He could say his whole alphabet — backwards, count in Spanish, but he couldn’t look at you. Couldn’t tell you what he wanted or make eye contact. He would run to his room and I would try to do the natural thing, you know, cradle him and try to get him kisses, but that would just make it worse for him.

So, I had to learn to back off and do what he needed me to do, which was headphones and joint compressions and brushing. Oh, and his blanket. It was like a crisis for him if he didn’t have it!

He was about 3 when he got his actual diagnosis of autism spectrum disorder. We already knew it. It was just to get services. It was holding him back to not have the diagnosis.

He’s now 5 and, gosh, I would never second-guess the autism thing ever again. It’s such a beautiful world. When you accept the diagnosis and stop trying to fight it and get to his level, it’s easy. 

Like: once he places something, it has to stay there. He’s a perfectionist. He knows if you move things. You just can’t miss his talent. He holds you accountable to remember everything. You do something one time and that’s the way it’s supposed to be every time. He also likes to be informed. He really needs to be explained as to what you’re doing.

He needs to have his needs met. And I’m always their voice. I’m always talking out loud.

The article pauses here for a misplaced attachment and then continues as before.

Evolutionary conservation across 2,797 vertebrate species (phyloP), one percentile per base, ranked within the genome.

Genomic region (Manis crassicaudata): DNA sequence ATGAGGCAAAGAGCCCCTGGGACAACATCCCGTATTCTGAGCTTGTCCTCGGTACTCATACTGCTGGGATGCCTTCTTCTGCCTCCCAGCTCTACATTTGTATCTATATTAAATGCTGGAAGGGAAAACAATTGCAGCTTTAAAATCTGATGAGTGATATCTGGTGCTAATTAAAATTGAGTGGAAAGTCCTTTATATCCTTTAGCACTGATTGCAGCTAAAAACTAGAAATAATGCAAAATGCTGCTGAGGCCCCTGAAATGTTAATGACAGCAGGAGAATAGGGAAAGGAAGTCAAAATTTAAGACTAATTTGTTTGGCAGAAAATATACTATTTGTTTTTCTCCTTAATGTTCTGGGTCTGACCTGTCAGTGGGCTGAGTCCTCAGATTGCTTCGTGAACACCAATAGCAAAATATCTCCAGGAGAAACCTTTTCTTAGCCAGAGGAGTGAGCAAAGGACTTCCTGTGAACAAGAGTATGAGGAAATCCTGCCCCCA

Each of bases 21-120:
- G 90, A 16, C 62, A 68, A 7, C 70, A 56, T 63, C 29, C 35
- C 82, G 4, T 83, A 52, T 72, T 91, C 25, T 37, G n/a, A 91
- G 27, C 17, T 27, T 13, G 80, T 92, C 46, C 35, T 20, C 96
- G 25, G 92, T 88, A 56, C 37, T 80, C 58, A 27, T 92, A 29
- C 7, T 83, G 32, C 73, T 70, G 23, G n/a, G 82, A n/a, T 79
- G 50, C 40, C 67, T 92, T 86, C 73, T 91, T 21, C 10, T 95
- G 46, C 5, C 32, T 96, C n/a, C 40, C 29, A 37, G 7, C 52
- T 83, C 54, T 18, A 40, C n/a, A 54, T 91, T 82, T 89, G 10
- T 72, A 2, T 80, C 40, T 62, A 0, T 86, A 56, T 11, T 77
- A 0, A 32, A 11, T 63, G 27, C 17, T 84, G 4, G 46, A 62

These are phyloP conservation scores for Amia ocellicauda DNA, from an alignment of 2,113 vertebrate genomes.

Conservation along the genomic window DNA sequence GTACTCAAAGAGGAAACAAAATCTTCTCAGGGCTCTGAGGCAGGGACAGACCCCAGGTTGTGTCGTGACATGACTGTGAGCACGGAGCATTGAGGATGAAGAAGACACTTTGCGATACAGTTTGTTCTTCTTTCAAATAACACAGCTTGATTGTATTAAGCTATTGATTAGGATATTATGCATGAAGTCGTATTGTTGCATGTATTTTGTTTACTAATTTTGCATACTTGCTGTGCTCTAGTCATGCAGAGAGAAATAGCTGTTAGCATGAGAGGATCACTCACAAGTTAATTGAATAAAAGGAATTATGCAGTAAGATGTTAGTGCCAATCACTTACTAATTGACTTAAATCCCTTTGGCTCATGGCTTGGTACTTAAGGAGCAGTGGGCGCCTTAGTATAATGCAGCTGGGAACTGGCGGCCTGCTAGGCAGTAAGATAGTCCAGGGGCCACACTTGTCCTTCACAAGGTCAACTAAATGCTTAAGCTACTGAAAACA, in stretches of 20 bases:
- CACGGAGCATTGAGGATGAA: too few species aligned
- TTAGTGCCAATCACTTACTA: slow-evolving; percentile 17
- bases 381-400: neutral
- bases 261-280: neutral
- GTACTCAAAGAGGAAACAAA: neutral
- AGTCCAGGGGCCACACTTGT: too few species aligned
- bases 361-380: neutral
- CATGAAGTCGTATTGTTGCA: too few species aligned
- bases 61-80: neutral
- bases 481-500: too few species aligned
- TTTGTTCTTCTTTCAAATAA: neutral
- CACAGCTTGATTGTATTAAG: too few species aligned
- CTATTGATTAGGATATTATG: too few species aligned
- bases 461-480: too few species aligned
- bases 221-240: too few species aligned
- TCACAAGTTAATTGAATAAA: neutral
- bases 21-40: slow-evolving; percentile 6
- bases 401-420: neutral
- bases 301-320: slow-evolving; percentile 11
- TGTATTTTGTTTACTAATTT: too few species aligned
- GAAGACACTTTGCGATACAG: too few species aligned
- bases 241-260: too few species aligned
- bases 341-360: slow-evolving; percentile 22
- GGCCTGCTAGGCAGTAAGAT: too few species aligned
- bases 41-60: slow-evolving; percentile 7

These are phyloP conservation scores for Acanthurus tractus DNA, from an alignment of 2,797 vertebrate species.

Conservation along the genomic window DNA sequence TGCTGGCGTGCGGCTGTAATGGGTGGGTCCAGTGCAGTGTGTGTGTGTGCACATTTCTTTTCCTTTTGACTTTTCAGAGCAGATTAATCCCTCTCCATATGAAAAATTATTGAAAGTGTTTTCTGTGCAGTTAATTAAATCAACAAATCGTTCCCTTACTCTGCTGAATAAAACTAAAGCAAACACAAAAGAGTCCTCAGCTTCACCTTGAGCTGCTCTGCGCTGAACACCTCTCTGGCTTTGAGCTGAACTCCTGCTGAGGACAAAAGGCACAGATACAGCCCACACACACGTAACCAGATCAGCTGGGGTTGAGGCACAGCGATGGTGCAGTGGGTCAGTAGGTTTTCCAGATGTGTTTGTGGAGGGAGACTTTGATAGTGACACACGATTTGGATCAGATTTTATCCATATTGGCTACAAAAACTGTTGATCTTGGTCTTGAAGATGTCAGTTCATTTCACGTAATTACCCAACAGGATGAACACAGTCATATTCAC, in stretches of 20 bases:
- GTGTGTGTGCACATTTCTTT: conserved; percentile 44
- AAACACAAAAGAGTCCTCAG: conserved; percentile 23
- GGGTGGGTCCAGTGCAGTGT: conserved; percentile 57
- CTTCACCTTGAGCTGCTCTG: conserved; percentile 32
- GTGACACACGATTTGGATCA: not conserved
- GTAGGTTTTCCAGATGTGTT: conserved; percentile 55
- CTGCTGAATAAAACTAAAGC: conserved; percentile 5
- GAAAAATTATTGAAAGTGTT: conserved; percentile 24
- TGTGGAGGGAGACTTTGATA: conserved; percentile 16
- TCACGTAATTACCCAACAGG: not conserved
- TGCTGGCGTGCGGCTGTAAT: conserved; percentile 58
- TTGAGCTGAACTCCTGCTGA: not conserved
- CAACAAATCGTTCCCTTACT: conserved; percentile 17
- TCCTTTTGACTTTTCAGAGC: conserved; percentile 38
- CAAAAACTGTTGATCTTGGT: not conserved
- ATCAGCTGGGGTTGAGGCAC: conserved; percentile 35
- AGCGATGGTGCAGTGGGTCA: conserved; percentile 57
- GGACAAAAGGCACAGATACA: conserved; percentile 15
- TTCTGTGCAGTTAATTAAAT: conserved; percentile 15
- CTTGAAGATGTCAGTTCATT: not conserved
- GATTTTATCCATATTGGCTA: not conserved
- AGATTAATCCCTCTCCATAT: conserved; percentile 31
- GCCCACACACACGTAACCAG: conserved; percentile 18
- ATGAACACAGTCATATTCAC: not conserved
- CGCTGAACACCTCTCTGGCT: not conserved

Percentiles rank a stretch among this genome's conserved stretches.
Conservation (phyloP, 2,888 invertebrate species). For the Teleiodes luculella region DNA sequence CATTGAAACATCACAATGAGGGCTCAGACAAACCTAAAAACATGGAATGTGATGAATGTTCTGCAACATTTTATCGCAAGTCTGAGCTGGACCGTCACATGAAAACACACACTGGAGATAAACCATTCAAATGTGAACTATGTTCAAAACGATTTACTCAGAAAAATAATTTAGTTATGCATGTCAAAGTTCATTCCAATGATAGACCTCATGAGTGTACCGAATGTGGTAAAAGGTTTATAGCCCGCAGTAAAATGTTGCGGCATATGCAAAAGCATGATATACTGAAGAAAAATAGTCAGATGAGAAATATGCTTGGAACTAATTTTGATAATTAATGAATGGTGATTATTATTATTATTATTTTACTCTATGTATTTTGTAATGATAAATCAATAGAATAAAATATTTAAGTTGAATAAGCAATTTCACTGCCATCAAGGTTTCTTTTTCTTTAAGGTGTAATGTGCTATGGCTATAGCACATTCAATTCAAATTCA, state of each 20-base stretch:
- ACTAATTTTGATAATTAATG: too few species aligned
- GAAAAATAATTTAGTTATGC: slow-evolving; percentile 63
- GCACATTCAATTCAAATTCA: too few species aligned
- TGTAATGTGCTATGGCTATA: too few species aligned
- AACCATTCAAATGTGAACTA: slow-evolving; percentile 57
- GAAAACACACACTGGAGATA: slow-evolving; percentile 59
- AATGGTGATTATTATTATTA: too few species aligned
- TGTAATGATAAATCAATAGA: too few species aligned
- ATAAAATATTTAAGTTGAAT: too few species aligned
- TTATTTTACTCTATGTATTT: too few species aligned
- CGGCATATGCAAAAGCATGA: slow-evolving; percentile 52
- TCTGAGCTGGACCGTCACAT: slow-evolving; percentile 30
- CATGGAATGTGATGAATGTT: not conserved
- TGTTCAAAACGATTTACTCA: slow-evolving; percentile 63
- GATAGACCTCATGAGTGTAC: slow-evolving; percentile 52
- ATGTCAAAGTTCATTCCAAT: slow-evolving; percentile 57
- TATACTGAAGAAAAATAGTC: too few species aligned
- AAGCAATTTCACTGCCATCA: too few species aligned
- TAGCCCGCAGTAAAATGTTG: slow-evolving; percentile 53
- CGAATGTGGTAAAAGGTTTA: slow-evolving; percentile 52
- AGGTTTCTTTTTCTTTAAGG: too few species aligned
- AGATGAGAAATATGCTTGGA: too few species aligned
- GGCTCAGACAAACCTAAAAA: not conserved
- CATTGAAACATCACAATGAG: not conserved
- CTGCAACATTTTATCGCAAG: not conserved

He went to preschool and that was a good year for him. And then COVID hit that March.

School didn’t start for him this year because of the COVID. COVID was still going around pretty bad here.

Then, in February, I noticed some weight loss. We were doing virtual appointments, so I did the measurements. He shot up in height a good couple inches. But he was screaming for water all the time. I was having to change him all the time. I was changing his bed daily, it was wet all the way through.

That next week, he started vomiting and holding his belly button. He’s my healthy kiddo; a temperature is a major deal; he doesn’t get sick. I was like: “How the heck am I going to take him into the emergency room?”

We were helicoptered up on Valentine’s Day. Patrick was scrambling for things that Parker had to have: his elephant, his blanket, two iPads with his videos.

Patrick only had 25 minutes to get to us before we took off. But he made it.

The helicopter took off but the weather changed in the air and there were ice chunks. The ambulance was hydroplaning in ice on the freeway at 3 a.m., trying to get a kid to the ICU.

Turns out Parker has Type 1 diabetes — another autoimmune disorder. His pancreas is done. His body attacked it. 

So that first day, I cried. And I cried, and I cried, and I cried. I cried really hard. And then I got educated and I just said: “enough.” 

Now we give him injections six times a day.